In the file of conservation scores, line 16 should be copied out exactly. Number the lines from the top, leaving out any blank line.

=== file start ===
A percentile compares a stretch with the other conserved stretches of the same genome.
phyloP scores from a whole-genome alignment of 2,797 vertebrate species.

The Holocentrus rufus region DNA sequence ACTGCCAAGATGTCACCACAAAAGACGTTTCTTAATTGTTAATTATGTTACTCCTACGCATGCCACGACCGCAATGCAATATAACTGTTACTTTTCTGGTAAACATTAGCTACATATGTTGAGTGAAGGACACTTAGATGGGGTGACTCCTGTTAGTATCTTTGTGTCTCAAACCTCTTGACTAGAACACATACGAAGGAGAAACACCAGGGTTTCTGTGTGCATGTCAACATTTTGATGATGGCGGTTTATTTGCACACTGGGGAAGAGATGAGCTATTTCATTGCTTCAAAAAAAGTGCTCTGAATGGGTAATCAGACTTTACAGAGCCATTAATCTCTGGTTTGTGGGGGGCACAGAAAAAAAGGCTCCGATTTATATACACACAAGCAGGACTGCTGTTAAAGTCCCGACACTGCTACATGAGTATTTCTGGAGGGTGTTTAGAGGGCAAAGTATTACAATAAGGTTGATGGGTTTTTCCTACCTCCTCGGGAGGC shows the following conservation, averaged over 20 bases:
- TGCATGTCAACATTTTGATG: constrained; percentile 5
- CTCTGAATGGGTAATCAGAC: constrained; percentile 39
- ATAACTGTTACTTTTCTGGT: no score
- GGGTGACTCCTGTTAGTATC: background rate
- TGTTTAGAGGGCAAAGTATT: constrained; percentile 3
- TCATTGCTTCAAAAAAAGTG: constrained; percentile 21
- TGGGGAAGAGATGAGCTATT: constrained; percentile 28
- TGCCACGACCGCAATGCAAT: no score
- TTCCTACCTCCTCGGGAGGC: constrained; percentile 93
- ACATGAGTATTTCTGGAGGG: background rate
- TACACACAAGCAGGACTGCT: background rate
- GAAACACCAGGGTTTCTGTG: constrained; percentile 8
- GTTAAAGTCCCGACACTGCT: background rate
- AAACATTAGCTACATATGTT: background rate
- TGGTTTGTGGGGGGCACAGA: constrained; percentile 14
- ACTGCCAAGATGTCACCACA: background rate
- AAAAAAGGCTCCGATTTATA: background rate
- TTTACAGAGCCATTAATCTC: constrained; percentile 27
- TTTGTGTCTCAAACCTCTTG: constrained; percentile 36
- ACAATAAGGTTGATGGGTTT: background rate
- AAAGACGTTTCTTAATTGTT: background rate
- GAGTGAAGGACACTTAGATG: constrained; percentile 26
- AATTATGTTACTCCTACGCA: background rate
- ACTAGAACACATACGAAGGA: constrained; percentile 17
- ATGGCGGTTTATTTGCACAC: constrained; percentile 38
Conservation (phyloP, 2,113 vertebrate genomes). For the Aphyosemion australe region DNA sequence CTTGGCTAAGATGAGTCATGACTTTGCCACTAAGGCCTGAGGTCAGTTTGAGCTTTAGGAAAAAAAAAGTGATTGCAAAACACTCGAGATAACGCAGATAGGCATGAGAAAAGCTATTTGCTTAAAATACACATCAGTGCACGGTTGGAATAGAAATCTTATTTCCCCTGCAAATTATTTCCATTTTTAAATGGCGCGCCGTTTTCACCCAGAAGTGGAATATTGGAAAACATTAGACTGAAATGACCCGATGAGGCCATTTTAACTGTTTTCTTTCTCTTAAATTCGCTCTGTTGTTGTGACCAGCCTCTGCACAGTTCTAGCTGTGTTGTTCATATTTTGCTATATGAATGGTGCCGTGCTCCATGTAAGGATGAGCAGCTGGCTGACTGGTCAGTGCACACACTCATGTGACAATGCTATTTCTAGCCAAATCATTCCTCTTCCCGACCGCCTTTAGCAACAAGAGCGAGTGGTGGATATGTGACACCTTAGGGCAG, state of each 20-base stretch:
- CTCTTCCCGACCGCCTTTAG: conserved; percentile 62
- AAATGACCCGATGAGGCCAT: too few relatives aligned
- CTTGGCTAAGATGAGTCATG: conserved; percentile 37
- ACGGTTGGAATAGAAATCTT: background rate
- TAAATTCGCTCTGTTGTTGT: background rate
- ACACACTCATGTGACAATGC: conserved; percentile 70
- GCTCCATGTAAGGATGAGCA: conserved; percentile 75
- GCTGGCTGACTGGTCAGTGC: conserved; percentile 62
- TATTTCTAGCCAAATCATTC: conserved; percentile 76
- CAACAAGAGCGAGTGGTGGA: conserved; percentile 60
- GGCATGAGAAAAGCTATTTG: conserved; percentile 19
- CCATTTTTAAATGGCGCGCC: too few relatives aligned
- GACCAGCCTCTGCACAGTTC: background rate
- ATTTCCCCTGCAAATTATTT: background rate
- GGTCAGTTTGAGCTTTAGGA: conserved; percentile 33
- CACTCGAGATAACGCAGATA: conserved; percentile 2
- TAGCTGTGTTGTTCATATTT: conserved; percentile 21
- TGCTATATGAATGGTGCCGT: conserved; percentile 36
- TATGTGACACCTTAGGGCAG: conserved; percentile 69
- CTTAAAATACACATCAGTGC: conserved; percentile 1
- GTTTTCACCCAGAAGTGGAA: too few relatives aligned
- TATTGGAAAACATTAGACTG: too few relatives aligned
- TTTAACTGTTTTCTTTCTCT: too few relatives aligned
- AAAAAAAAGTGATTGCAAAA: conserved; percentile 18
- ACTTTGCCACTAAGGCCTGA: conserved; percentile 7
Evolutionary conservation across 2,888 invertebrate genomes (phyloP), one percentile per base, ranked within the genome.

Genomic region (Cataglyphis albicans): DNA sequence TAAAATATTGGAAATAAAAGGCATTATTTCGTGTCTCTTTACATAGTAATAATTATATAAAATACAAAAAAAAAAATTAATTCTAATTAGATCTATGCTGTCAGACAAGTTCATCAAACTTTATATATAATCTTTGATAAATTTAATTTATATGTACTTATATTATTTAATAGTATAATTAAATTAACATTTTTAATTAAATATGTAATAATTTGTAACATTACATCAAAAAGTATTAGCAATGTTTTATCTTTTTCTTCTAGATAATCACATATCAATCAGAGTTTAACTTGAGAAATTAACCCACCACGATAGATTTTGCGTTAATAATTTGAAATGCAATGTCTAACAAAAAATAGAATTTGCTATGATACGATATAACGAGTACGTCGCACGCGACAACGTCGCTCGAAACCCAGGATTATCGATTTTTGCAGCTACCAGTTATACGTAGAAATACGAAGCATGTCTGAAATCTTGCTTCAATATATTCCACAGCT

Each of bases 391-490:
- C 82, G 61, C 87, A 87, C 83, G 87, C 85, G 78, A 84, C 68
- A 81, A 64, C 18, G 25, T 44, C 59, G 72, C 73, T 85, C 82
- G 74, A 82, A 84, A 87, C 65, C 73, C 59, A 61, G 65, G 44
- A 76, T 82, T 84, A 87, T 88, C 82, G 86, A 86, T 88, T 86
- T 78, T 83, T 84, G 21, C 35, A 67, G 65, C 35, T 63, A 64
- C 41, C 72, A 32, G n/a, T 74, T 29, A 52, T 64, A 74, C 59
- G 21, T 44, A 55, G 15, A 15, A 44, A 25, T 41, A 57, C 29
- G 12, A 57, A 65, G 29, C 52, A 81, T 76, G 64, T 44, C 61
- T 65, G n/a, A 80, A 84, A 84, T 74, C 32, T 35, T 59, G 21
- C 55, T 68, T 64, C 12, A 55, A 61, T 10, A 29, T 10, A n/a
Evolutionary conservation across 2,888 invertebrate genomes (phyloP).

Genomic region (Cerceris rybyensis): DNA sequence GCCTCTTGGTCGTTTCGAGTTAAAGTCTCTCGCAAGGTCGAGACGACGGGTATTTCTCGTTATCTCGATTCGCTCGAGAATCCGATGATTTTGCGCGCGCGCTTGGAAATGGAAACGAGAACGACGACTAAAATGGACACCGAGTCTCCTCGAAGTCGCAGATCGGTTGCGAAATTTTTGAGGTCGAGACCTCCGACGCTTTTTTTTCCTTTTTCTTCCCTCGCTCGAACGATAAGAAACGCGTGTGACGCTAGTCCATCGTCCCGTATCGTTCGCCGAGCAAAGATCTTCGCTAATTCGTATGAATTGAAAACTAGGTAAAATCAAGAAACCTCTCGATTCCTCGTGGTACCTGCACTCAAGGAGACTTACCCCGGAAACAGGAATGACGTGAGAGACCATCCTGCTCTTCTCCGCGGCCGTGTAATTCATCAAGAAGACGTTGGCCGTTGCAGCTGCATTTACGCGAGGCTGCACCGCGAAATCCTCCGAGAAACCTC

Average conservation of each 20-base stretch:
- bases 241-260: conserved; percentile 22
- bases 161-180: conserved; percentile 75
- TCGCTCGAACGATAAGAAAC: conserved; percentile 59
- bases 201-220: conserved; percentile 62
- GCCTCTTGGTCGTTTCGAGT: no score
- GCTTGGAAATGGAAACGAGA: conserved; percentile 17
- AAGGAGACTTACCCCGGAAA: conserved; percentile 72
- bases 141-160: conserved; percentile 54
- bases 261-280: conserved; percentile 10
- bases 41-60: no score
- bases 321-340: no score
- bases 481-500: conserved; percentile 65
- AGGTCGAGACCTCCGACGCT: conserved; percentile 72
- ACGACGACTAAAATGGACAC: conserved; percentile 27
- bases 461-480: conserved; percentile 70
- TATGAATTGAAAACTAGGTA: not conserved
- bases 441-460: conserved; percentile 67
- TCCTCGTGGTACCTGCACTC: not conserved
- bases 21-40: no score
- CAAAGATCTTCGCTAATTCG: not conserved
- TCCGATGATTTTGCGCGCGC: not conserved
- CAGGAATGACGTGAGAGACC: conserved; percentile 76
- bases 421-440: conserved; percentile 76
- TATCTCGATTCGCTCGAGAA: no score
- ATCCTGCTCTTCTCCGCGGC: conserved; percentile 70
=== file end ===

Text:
- GTTAAAGTCCCGACACTGCT: background rate